Sun said a functional sock — one that could monitor blood pressure, gait or glucose levels—could provide a noninvasive method by which to provide medical interventions through sensors that could provide cues to the wearer to perform a specific action.
“Say if a child whose feet when they walk turn too far inward or outward could be corrected how they place their feet,” Sun said. “A specialized sock could not only monitor gesture and gait, but could also give intervention to the child. It could vibrate as a warning to the child to pay attention to how they place their feet, and the socks additionally could be powered to give a force in an opposite direction if necessary.”
Stop the Sagging
But what if the socks you’re wearing lose their elasticity and just won’t stay up? The answer to that could be smart adhesives.
“Smart adhesives are adhesives that could be turned ‘on’ and ‘off’,” said Bruce Lee, associate professor of biomedical engineering.
“Adhesives could be used to keep socks in place so that they do not slump down,” Lee said. “However, removal of the adhered socks could cause a lot of pain and potentially lost hairs. If one could use a smart adhesive, one could turn it ‘off’ first so that the adhered socks could be more easily and painlessly removed.”
Lee’s former advisee, Ameya Narkar, focused his doctoral work on smart adhesives inspired by mussel adhesive chemistry — a small jolt of electricity can turn the stickiness on and off — but that’s not its only potential use.
While making the smart glue, the team of engineers discovered a handy byproduct: hydrogen peroxide. In microgel form, it reduces bacteria and virus ability to infect by at least 99 percent.
And these socks could potentially keep legs and ankles safe from bacteria and viruses, which could be beneficial to those suffering from diabetes or pregnancy-related swelling.
Warm Feet for All
One of Michigan Tech’s initiatives is to create technological solutions to enhance human health and quality of life. Socks may not seem like an important subject for academic discussion, but they’re a bit of creative engineering most people take for granted. Not everyone, though. Socks are some of the most needed items in homeless shelters.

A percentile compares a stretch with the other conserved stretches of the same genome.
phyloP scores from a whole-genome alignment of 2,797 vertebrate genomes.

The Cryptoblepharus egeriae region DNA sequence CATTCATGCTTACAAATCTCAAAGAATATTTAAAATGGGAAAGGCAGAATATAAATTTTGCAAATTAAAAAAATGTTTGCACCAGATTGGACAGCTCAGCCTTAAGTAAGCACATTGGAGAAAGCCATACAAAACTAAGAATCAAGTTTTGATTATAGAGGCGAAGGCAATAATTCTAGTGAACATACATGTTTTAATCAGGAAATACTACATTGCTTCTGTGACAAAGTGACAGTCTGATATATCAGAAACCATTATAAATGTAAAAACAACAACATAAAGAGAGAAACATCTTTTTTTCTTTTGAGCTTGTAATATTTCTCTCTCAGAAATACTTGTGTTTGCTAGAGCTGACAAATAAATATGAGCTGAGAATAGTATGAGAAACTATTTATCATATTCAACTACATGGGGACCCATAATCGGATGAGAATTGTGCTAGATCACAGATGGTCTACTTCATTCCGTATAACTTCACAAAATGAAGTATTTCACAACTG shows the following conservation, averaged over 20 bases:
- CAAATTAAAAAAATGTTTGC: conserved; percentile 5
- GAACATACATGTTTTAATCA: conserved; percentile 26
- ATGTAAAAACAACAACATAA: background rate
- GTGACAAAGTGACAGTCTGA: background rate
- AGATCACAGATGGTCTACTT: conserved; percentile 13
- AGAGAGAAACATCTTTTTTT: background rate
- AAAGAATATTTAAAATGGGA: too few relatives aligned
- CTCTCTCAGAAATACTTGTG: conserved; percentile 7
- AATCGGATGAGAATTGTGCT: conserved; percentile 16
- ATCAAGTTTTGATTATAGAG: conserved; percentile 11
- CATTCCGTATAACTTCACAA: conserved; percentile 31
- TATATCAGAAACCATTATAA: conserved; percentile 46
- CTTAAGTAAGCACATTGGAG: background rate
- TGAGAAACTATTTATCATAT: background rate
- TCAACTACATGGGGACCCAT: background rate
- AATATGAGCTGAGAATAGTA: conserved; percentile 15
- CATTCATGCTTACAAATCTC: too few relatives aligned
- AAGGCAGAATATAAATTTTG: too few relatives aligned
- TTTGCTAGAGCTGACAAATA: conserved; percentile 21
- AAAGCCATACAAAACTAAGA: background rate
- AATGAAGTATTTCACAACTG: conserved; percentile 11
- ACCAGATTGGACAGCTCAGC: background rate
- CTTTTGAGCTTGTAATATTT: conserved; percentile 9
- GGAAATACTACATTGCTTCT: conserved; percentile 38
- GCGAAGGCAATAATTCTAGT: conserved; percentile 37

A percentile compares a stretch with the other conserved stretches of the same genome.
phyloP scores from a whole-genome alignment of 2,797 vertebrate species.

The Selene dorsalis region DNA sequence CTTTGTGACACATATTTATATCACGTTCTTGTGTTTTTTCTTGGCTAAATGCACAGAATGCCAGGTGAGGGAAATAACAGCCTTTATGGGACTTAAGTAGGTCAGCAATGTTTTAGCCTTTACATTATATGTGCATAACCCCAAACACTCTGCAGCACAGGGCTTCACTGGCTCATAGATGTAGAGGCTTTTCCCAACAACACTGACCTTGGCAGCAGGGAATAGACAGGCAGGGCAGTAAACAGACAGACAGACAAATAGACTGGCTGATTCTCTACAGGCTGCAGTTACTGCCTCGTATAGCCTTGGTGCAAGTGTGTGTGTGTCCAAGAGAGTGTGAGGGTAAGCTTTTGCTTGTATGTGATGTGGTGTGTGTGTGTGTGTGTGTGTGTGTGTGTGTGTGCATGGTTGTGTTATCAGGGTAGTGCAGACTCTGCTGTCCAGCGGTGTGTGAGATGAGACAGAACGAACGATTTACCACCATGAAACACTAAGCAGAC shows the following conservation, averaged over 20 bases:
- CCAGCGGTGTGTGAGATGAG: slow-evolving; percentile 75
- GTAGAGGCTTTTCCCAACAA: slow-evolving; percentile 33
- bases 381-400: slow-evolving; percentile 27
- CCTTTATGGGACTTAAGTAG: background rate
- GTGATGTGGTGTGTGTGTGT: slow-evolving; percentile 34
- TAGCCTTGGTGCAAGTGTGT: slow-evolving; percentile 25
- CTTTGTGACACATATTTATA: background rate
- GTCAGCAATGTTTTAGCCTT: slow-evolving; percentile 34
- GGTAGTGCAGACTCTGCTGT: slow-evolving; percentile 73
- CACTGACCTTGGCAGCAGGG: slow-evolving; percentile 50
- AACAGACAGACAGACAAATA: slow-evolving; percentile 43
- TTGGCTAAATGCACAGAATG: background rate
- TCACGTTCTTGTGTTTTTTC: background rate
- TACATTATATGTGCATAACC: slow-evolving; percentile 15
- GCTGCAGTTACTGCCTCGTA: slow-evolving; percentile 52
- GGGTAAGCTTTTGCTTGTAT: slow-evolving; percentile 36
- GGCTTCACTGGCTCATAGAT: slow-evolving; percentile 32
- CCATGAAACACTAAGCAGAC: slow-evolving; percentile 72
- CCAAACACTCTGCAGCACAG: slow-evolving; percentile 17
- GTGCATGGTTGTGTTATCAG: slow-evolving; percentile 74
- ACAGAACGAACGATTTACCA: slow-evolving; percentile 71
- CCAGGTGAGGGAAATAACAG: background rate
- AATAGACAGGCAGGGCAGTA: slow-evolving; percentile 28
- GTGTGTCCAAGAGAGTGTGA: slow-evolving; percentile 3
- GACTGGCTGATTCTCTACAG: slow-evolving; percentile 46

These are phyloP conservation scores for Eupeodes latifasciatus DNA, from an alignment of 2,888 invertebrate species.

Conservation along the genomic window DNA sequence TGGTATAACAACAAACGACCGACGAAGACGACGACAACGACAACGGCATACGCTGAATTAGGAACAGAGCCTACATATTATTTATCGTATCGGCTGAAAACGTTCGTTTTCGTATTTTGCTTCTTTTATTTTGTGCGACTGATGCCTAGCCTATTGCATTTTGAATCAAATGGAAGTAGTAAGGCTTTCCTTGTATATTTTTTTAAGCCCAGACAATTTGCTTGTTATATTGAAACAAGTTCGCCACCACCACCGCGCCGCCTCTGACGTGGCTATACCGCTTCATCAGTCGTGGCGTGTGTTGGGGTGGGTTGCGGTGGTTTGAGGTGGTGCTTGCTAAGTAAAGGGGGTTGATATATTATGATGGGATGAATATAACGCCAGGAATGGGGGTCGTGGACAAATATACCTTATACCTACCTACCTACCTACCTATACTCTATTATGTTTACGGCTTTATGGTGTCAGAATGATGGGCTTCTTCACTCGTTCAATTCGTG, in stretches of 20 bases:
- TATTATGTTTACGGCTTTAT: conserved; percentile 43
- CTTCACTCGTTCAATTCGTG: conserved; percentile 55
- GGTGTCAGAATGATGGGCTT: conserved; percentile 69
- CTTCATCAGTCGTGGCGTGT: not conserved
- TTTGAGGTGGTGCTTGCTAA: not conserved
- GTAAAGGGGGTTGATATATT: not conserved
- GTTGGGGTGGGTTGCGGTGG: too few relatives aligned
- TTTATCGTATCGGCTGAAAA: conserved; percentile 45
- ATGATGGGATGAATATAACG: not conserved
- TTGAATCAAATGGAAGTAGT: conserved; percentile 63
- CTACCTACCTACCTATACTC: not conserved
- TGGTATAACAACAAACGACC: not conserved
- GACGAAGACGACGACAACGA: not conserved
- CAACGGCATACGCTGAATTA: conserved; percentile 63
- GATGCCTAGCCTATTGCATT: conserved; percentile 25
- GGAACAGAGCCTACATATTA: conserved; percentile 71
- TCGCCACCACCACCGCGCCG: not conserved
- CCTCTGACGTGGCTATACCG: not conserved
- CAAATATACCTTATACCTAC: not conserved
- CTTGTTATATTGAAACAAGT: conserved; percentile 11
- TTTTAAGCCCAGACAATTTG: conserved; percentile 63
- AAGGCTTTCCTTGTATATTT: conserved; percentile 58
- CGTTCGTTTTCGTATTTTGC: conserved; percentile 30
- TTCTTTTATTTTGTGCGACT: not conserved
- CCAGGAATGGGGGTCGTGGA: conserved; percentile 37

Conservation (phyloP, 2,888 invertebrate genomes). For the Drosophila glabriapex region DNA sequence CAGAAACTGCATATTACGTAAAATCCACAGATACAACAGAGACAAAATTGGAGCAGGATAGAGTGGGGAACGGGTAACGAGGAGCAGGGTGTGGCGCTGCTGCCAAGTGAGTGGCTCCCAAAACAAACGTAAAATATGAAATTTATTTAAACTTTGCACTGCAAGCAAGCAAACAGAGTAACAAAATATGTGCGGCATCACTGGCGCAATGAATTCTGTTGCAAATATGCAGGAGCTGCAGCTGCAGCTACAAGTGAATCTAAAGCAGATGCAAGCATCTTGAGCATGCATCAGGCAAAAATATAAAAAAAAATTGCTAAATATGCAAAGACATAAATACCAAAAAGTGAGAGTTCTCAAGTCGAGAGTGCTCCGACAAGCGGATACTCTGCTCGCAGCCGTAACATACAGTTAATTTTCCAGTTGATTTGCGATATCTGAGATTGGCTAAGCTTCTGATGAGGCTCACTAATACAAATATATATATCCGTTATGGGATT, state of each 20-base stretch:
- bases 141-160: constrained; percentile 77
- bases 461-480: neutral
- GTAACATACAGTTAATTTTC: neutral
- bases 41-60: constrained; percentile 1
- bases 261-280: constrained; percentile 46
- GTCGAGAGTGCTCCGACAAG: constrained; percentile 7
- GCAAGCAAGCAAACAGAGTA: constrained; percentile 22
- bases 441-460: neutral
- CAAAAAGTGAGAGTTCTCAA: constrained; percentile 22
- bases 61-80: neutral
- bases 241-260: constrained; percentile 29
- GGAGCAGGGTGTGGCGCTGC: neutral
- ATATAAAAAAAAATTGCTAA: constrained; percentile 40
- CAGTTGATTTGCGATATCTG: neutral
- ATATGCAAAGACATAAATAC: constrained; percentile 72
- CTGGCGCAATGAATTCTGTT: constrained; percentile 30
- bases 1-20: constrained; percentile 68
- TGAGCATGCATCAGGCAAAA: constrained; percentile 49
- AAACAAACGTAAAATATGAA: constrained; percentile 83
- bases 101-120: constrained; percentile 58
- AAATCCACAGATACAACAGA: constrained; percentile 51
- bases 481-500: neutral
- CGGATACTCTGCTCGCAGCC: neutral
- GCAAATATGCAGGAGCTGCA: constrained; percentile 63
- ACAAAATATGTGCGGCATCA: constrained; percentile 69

Karla Saari Kitalong, professor of humanities and director of the scientific and technical communication program, learned to knit scarves and potholders when she was 10 years old, but didn’t learn to knit socks until about two years ago. She now knits for Street Knits, an organization founded by Silke Feltz, who will soon graduate from the Rhetoric, Theory and Culture program, and who is now a faculty member at the University of Oklahoma. Street Knits is a humanitarian knitting charity that donates hand-knitted articles to the homeless.
“I've adopted the entrepreneur's slogan, ‘the perfect is the enemy of the good,’” Kitalong said. “I try to focus on quantity, warmth and washability. A less-than-perfect wool blend sock is a blessing on a cold night. A suspension bridge or artificial limb needs to be closer to perfect.”
Stitch by stitch, we can refine the design of an article of clothing that’s been under development for centuries. Warmth is a basic human need, and one day we will recognize socks are as necessary to quality of life as bridges, health monitoring and artificial limbs. Electrospinning, smart adhesives, sensors and compassion are the individual strands that may one day weave the perfectly engineered sock.
Michigan Technological University is a public research university, home to more than 7,000 students from 54 countries. Founded in 1885, the University offers more than 120 undergraduate and graduate degree programs in science and technology, engineering, forestry, business and economics, health professions, humanities, mathematics, and social sciences. Our campus in Michigan’s Upper Peninsula overlooks the Keweenaw Waterway and is just a few miles from Lake Superior.